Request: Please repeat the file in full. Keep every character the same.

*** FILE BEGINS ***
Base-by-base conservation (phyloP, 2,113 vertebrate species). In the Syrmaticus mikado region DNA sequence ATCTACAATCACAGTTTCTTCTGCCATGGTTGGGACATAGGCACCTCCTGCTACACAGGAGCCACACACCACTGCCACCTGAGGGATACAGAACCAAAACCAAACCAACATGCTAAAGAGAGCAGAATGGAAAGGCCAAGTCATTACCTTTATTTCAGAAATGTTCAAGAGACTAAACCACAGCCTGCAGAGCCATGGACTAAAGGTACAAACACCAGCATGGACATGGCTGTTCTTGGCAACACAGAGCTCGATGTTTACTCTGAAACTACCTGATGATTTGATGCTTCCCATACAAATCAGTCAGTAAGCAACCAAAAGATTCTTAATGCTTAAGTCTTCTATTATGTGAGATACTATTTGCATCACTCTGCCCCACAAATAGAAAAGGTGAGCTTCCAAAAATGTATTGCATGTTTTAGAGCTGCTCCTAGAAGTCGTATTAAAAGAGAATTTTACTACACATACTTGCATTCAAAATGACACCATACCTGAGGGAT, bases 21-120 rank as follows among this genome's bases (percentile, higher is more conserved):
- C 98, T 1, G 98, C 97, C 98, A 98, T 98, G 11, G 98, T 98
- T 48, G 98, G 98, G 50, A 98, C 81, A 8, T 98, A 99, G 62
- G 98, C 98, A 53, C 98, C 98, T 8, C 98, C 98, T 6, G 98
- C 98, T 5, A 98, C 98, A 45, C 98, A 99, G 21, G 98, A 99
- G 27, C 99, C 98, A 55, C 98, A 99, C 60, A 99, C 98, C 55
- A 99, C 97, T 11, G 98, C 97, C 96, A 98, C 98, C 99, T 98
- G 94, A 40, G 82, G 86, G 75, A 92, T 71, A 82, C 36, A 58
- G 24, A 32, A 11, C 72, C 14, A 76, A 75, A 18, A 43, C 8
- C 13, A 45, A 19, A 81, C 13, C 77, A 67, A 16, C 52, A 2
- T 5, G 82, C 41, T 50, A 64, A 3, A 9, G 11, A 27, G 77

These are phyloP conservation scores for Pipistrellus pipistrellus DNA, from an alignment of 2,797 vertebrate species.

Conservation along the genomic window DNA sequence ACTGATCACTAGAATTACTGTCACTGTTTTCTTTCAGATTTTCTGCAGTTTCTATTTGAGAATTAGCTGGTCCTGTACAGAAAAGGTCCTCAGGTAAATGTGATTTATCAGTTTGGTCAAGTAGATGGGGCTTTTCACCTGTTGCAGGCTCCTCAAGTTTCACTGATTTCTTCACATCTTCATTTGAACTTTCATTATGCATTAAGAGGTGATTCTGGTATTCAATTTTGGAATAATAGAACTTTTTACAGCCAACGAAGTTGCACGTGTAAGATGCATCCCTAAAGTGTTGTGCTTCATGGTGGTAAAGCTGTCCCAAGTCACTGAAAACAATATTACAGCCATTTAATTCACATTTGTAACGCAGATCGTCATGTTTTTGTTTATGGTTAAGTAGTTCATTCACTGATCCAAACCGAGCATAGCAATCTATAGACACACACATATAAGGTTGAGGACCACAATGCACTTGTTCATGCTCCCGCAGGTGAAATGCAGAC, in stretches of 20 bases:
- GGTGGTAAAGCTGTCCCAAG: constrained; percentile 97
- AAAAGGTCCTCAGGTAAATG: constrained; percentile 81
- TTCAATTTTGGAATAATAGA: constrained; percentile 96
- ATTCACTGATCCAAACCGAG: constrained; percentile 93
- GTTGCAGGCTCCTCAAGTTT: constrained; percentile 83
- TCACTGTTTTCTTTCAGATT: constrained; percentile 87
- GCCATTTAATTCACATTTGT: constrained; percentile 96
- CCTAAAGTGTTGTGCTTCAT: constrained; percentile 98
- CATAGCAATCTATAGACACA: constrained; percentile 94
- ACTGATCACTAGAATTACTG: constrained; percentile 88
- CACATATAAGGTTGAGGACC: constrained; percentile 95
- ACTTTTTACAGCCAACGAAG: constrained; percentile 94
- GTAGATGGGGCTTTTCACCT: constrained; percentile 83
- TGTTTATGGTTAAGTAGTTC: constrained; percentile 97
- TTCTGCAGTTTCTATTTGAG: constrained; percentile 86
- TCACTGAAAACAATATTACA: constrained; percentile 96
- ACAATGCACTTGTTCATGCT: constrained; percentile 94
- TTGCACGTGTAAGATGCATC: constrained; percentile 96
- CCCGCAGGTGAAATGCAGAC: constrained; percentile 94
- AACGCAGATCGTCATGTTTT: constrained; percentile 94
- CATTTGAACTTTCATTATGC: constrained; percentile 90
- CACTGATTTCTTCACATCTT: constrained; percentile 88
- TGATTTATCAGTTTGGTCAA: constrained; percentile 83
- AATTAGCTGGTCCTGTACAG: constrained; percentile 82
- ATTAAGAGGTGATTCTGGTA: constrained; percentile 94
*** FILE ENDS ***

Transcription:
Base-by-base conservation (phyloP, 2,113 vertebrate species). In the Syrmaticus mikado region DNA sequence ATCTACAATCACAGTTTCTTCTGCCATGGTTGGGACATAGGCACCTCCTGCTACACAGGAGCCACACACCACTGCCACCTGAGGGATACAGAACCAAAACCAAACCAACATGCTAAAGAGAGCAGAATGGAAAGGCCAAGTCATTACCTTTATTTCAGAAATGTTCAAGAGACTAAACCACAGCCTGCAGAGCCATGGACTAAAGGTACAAACACCAGCATGGACATGGCTGTTCTTGGCAACACAGAGCTCGATGTTTACTCTGAAACTACCTGATGATTTGATGCTTCCCATACAAATCAGTCAGTAAGCAACCAAAAGATTCTTAATGCTTAAGTCTTCTATTATGTGAGATACTATTTGCATCACTCTGCCCCACAAATAGAAAAGGTGAGCTTCCAAAAATGTATTGCATGTTTTAGAGCTGCTCCTAGAAGTCGTATTAAAAGAGAATTTTACTACACATACTTGCATTCAAAATGACACCATACCTGAGGGAT, bases 21-120 rank as follows among this genome's bases (percentile, higher is more conserved):
- C 98, T 1, G 98, C 97, C 98, A 98, T 98, G 11, G 98, T 98
- T 48, G 98, G 98, G 50, A 98, C 81, A 8, T 98, A 99, G 62
- G 98, C 98, A 53, C 98, C 98, T 8, C 98, C 98, T 6, G 98
- C 98, T 5, A 98, C 98, A 45, C 98, A 99, G 21, G 98, A 99
- G 27, C 99, C 98, A 55, C 98, A 99, C 60, A 99, C 98, C 55
- A 99, C 97, T 11, G 98, C 97, C 96, A 98, C 98, C 99, T 98
- G 94, A 40, G 82, G 86, G 75, A 92, T 71, A 82, C 36, A 58
- G 24, A 32, A 11, C 72, C 14, A 76, A 75, A 18, A 43, C 8
- C 13, A 45, A 19, A 81, C 13, C 77, A 67, A 16, C 52, A 2
- T 5, G 82, C 41, T 50, A 64, A 3, A 9, G 11, A 27, G 77

These are phyloP conservation scores for Pipistrellus pipistrellus DNA, from an alignment of 2,797 vertebrate species.

Conservation along the genomic window DNA sequence ACTGATCACTAGAATTACTGTCACTGTTTTCTTTCAGATTTTCTGCAGTTTCTATTTGAGAATTAGCTGGTCCTGTACAGAAAAGGTCCTCAGGTAAATGTGATTTATCAGTTTGGTCAAGTAGATGGGGCTTTTCACCTGTTGCAGGCTCCTCAAGTTTCACTGATTTCTTCACATCTTCATTTGAACTTTCATTATGCATTAAGAGGTGATTCTGGTATTCAATTTTGGAATAATAGAACTTTTTACAGCCAACGAAGTTGCACGTGTAAGATGCATCCCTAAAGTGTTGTGCTTCATGGTGGTAAAGCTGTCCCAAGTCACTGAAAACAATATTACAGCCATTTAATTCACATTTGTAACGCAGATCGTCATGTTTTTGTTTATGGTTAAGTAGTTCATTCACTGATCCAAACCGAGCATAGCAATCTATAGACACACACATATAAGGTTGAGGACCACAATGCACTTGTTCATGCTCCCGCAGGTGAAATGCAGAC, in stretches of 20 bases:
- GGTGGTAAAGCTGTCCCAAG: constrained; percentile 97
- AAAAGGTCCTCAGGTAAATG: constrained; percentile 81
- TTCAATTTTGGAATAATAGA: constrained; percentile 96
- ATTCACTGATCCAAACCGAG: constrained; percentile 93
- GTTGCAGGCTCCTCAAGTTT: constrained; percentile 83
- TCACTGTTTTCTTTCAGATT: constrained; percentile 87
- GCCATTTAATTCACATTTGT: constrained; percentile 96
- CCTAAAGTGTTGTGCTTCAT: constrained; percentile 98
- CATAGCAATCTATAGACACA: constrained; percentile 94
- ACTGATCACTAGAATTACTG: constrained; percentile 88
- CACATATAAGGTTGAGGACC: constrained; percentile 95
- ACTTTTTACAGCCAACGAAG: constrained; percentile 94
- GTAGATGGGGCTTTTCACCT: constrained; percentile 83
- TGTTTATGGTTAAGTAGTTC: constrained; percentile 97
- TTCTGCAGTTTCTATTTGAG: constrained; percentile 86
- TCACTGAAAACAATATTACA: constrained; percentile 96
- ACAATGCACTTGTTCATGCT: constrained; percentile 94
- TTGCACGTGTAAGATGCATC: constrained; percentile 96
- CCCGCAGGTGAAATGCAGAC: constrained; percentile 94
- AACGCAGATCGTCATGTTTT: constrained; percentile 94
- CATTTGAACTTTCATTATGC: constrained; percentile 90
- CACTGATTTCTTCACATCTT: constrained; percentile 88
- TGATTTATCAGTTTGGTCAA: constrained; percentile 83
- AATTAGCTGGTCCTGTACAG: constrained; percentile 82
- ATTAAGAGGTGATTCTGGTA: constrained; percentile 94